Previews A Very Emotional 'Parenthood' Christmas

" Parenthood " viewers have been fearing this week's Christmas episode (Tues., Dec. 11 at 10 p.m. EST on NBC), which sees Kristina's (Monica Potter) health taking a turn for the worse after being diagnosed with cancer earlier in Season 4 . Max Burkholder -- who plays Max, the son of Kristina and Adam Braverman (Peter Krause), on "Parenthood" -- told HuffPost TV via phone that he "cried so much" when he read the script for the NBC series' Christmas installment, titled "What to My Wondering Eyes." Below, 15-year-old Burkholder talks about Max's journey with Asperger's, Kristina's fate, missing his TV sister Sarah Ramos, seeing his TV mom smoke pot and that damn vending machine. Read More...

Parenthood Season 4 Episode 11 “What To My Wondering Eyes”

Parenthood  “What To My Wondering Eyes” Season 4  Episode 11 airs Tuesday, Dec 11, 2012 on NBC (10-11 p.m. ET). Episode Synopsis:  The holiday incites a mix of emotions as Adam (Peter Krause) and Kristina (Monica Potter) experience a health scare while Crosby (Dax Shepard) and Jasmine  (Joy Bryant) celebrate their first Christmas together as a family. Sarah (Lauren Graham) is torn between her feelings for Mark (Jason Ritter) and her evolving relationship with Hank (Ray Romano). Amber (Mae Whitman) and Ryan (Matt Lauria) face challenges in their relationship. Meanwhile, Zeek (Craig T. Nelson) helps to restore belief in a childhood hero. Also starring Bonnie Bedelia, Erika Christensen, Sam Jaeger, Miles Heizer, Tyree Brown, Xolo Mariduena, Max Burkholder, Sarah Ramos and Savannah Paige Rae. Read More...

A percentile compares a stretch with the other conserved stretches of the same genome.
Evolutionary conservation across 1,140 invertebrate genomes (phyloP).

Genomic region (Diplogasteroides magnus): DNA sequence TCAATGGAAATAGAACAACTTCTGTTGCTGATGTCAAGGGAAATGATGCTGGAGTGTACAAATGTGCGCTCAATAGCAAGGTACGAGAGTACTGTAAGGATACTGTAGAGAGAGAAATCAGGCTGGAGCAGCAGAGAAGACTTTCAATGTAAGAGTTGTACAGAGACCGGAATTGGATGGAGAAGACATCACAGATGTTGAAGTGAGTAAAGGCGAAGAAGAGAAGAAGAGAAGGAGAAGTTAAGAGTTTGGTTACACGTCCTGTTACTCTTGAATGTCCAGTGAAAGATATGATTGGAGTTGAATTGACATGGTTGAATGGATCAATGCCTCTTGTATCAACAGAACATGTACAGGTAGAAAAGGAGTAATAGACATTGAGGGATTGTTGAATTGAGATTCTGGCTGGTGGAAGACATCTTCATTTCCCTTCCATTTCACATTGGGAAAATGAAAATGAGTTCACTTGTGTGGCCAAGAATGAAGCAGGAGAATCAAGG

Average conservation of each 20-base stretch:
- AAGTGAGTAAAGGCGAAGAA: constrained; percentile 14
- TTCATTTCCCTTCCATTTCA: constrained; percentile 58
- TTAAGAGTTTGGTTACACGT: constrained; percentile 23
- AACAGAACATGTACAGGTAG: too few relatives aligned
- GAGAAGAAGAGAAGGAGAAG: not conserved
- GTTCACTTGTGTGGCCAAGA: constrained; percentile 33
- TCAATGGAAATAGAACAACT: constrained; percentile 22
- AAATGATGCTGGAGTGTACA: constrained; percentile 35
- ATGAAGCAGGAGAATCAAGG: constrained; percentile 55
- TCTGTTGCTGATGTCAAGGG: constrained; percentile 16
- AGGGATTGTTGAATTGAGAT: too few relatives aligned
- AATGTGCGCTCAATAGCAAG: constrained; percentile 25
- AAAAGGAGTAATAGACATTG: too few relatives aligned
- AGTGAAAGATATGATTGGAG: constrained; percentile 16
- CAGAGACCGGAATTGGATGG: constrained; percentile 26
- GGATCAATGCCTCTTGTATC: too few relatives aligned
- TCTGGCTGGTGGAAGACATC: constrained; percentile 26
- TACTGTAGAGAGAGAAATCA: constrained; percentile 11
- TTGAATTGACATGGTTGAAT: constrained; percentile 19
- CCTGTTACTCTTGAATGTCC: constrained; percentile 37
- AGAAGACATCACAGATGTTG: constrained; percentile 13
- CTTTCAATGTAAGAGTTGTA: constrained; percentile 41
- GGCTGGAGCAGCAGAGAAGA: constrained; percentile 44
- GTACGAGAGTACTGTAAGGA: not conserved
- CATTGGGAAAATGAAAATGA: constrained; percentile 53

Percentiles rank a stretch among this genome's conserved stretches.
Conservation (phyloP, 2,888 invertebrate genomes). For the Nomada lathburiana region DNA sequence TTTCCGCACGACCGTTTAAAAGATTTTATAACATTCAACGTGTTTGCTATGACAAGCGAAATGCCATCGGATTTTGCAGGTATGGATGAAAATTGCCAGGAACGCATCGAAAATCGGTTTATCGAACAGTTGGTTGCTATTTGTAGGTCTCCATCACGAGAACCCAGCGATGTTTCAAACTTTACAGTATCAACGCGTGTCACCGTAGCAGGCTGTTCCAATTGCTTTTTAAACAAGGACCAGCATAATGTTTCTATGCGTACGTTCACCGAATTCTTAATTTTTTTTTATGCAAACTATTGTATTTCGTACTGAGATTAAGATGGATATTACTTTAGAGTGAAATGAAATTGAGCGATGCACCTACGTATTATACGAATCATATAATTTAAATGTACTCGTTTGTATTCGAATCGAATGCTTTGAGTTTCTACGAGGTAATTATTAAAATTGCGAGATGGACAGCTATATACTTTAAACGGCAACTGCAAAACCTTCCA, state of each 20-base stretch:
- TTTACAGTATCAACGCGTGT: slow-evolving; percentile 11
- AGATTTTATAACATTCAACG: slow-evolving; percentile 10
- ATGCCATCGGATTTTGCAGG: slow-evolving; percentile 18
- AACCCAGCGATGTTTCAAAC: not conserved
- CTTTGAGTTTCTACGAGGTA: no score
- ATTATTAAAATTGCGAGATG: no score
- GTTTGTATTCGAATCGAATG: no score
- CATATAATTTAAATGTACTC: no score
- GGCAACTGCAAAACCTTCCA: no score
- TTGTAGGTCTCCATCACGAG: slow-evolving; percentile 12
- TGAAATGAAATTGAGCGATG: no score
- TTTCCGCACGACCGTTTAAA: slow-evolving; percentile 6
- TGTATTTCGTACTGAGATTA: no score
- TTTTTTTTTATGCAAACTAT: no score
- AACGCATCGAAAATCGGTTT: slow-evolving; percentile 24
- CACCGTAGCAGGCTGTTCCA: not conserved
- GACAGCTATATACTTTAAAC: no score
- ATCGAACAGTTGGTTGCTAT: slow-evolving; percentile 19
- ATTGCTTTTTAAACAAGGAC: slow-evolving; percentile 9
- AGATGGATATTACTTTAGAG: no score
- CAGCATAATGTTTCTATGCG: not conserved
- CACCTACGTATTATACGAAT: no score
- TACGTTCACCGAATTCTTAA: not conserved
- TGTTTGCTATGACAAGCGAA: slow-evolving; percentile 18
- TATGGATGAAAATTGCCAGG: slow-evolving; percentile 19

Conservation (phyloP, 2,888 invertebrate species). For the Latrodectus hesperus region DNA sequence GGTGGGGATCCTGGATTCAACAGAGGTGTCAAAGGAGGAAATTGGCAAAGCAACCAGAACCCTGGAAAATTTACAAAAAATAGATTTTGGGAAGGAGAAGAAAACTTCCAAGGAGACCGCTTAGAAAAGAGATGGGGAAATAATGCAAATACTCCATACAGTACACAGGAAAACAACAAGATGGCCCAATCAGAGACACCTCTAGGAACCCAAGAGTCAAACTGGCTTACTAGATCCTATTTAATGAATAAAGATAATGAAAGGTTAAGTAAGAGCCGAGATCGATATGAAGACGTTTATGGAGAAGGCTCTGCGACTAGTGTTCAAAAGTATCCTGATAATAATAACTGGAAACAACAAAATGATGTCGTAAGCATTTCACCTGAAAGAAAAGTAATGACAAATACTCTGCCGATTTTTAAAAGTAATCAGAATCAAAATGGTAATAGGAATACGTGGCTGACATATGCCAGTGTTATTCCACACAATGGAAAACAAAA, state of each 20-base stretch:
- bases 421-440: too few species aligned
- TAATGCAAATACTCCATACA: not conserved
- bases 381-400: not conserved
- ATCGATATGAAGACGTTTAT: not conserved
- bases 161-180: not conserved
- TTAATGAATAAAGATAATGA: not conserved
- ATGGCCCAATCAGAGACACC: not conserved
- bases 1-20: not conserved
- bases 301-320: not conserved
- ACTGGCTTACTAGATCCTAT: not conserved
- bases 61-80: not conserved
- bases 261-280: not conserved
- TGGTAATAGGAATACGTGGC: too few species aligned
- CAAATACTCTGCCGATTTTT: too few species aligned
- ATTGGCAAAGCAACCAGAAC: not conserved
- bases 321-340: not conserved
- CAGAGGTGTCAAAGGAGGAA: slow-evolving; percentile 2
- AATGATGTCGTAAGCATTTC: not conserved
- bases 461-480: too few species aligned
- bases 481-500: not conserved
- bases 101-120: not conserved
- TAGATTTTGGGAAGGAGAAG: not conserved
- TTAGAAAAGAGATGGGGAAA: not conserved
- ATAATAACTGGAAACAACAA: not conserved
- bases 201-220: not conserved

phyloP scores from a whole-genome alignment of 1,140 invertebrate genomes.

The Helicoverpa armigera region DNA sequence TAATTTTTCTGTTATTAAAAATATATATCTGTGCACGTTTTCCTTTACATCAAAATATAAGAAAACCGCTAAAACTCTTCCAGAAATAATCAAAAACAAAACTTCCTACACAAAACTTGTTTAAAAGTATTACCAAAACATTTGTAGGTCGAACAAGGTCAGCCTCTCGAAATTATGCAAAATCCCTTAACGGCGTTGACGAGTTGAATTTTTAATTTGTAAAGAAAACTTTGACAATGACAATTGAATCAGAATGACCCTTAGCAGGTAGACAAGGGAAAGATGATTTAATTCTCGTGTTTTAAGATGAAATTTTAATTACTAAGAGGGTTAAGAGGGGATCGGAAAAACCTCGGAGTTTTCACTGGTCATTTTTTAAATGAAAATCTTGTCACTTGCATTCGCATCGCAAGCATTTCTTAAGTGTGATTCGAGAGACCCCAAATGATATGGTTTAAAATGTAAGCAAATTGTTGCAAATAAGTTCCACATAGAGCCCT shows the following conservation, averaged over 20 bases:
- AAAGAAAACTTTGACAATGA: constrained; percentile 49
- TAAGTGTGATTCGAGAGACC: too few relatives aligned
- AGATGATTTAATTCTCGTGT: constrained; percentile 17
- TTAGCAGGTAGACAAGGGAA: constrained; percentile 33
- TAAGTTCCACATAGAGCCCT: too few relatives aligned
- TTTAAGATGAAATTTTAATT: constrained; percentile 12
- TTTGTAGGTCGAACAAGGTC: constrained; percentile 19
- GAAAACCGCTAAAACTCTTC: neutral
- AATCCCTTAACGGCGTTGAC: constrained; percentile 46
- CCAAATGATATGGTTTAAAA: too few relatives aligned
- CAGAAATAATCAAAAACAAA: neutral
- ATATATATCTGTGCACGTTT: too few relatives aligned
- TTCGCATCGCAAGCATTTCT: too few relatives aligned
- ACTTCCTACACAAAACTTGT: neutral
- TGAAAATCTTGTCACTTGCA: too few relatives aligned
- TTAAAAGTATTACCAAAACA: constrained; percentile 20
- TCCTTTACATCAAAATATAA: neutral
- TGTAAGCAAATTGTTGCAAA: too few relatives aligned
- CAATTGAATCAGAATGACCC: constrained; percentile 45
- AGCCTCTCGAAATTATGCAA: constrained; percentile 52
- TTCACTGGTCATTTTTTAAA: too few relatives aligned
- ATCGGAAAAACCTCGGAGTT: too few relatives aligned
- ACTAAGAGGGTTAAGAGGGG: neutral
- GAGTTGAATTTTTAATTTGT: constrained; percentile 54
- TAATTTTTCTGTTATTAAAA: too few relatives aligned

'Parenthood': Why You Should be Watching

Parenthood has struggled since day one. Maybe viewers are turned off by the title, which is actually a bit misleading; a better title would be Family Ties but that?s already been used -- with great success. But unlike the hit movie with the same title (and subsequent short-lived TV show), it?s about family, extended family and all the highs and lows involved at any socio-economic level regardless of race, ethnicity or geographic location, and it explores so much more than parenting. Life pretty much sucks half the time and the moments of levity are all that give us the strength to buck up for the next round of devastation. We all know it?s coming, whether we decide to cower in the corner with our medication of choice or rant and rave against the waves of tears and tragedy we all must endure. Parenthood lets us spy on someone else's lives and the voyeurism can be as therapeutic as it is entertaining.